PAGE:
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Baby Brine Shrimp - How much do you feed / not overfeed?


The Goatee
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I ordered the Ziss hatchery and Co-op eggs. How many baby brine shrimp can be added per tank / per gallon? I am not sure how to estimate feeding in my context. I don’t want to overfeed when I try my first hatches.

For my tanks, I’ve presently got three 20 gallon community tanks, a 10 gallon community, three 5.5s, and two 2.5s with juvenile female betta (moving to 5.5s soon).

I want to be sure I don’t overfeed any tank but also try to minimize leftovers from a hatch. Just not sure how the standard 2 liter and the hatched shrimp portion out.

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5 minutes ago, The Goatee said:

I ordered the Ziss hatchery and Co-op eggs. How many baby brine shrimp can be added per tank / per gallon? I am not sure how to estimate feeding in my context. I don’t want to overfeed when I try my first hatches.

For my tanks, I’ve presently got three 20 gallon community tanks, a 10 gallon community, three 5.5s, and two 2.5s with juvenile female betta (moving to 5.5s soon).

I want to be sure I don’t overfeed any tank but also try to minimize leftovers from a hatch. Just not sure how the standard 2 liter and the hatched shrimp portion out.

Good questions!

Ill try to explain what we do, but look for a variety of feedback.

When we hatch brine shrimp, we “wash” the shrimp—essentially diluting the salt / brine water into fresh water, either from a tank or from the tap.

This process looks different for each aquarist who does it, but what we do is either (1) pour the weed hole hatchery out through a fine brine shrimp net, and then dunk the shrimp into a 1/2 gal of fresh water, or, (2) draw out settled shrimp with brine into 10-ml syringe with long airline attached, and squirt the shrimp + brine into a 1/2 gal container with freshwater. The first method gets all the capsules (unless you have a valve on the hatchery bottom) while the second method gets a bit more salt, but very little shells.

Once in the freshwater, shrimp tend to move toward light, and / or settle to the bottom. Drawing 10 ml. from _this_ is how I’ll estimate my answers to your question...

20 ml / 10 gal is plenty. (2 ml / 1 gal)

Remember that baby brine shrimp are excellent for baby fish, but for mature fish they are lacking in well-balanced nutrition if that is the _only_ food you feed. I definitely feed BBS to all tanks, but only focus on it for baby fish, or fish I’m getting ready for breeding.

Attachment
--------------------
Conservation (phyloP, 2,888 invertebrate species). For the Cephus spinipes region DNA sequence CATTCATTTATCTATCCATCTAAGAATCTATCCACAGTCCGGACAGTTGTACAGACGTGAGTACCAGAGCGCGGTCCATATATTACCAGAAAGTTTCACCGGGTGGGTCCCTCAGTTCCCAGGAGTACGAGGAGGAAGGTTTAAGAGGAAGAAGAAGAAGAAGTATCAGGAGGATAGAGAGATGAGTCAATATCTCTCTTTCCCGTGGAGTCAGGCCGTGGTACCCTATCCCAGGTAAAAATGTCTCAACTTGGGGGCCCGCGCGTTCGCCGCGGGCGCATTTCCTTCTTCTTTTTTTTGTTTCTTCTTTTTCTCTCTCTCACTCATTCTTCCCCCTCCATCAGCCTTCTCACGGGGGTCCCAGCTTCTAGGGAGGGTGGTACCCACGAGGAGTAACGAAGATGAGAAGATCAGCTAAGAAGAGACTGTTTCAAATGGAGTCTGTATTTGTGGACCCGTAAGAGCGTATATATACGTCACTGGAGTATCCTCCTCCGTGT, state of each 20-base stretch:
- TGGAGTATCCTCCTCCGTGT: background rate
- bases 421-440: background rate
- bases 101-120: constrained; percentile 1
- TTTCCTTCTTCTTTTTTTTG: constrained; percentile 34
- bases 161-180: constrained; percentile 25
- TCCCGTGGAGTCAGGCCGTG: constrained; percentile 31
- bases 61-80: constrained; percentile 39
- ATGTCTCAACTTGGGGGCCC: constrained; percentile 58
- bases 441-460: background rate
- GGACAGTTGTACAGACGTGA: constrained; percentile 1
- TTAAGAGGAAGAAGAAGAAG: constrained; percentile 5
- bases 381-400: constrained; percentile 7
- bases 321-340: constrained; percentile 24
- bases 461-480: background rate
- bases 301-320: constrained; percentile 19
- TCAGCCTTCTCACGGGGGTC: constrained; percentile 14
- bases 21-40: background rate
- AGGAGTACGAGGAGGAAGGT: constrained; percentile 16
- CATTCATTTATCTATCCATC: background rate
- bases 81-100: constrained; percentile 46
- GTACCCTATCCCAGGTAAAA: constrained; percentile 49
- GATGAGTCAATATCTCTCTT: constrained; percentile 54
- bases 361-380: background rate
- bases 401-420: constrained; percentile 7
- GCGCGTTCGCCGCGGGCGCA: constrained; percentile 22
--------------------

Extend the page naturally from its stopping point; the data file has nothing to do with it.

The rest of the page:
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4 hours ago, Fish Folk said:

Good questions!

Ill try to explain what we do, but look for a variety of feedback.

When we hatch brine shrimp, we “wash” the shrimp—essentially diluting the salt / brine water into fresh water, either from a tank or from the tap.

This process looks different for each aquarist who does it, but what we do is either (1) pour the weed hole hatchery out through a fine brine shrimp net, and then dunk the shrimp into a 1/2 gal of fresh water, or, (2) draw out settled shrimp with brine into 10-ml syringe with long airline attached, and squirt the shrimp + brine into a 1/2 gal container with freshwater. The first method gets all the capsules (unless you have a valve on the hatchery bottom) while the second method gets a bit more salt, but very little shells.

Once in the freshwater, shrimp tend to move toward light, and / or settle to the bottom. Drawing 10 ml. from _this_ is how I’ll estimate my answers to your question...

20 ml / 10 gal is plenty. (2 ml / 1 gal)

Remember that baby brine shrimp are excellent for baby fish, but for mature fish they are lacking in well-balanced nutrition if that is the _only_ food you feed. I definitely feed BBS to all tanks, but only focus on it for baby fish, or fish I’m getting ready for breeding.   

Thanks for the very detailed reply. This gives me at least one idea on how to proceed with the first hatch. I do have a pretty good size batch of guppy fry. Also some platy fish I’d like to see breed. If nothing else, I figured the BBS would be a fun thing to rotate in feeding between flakes, bloodworms, spirulina, and daphnia.

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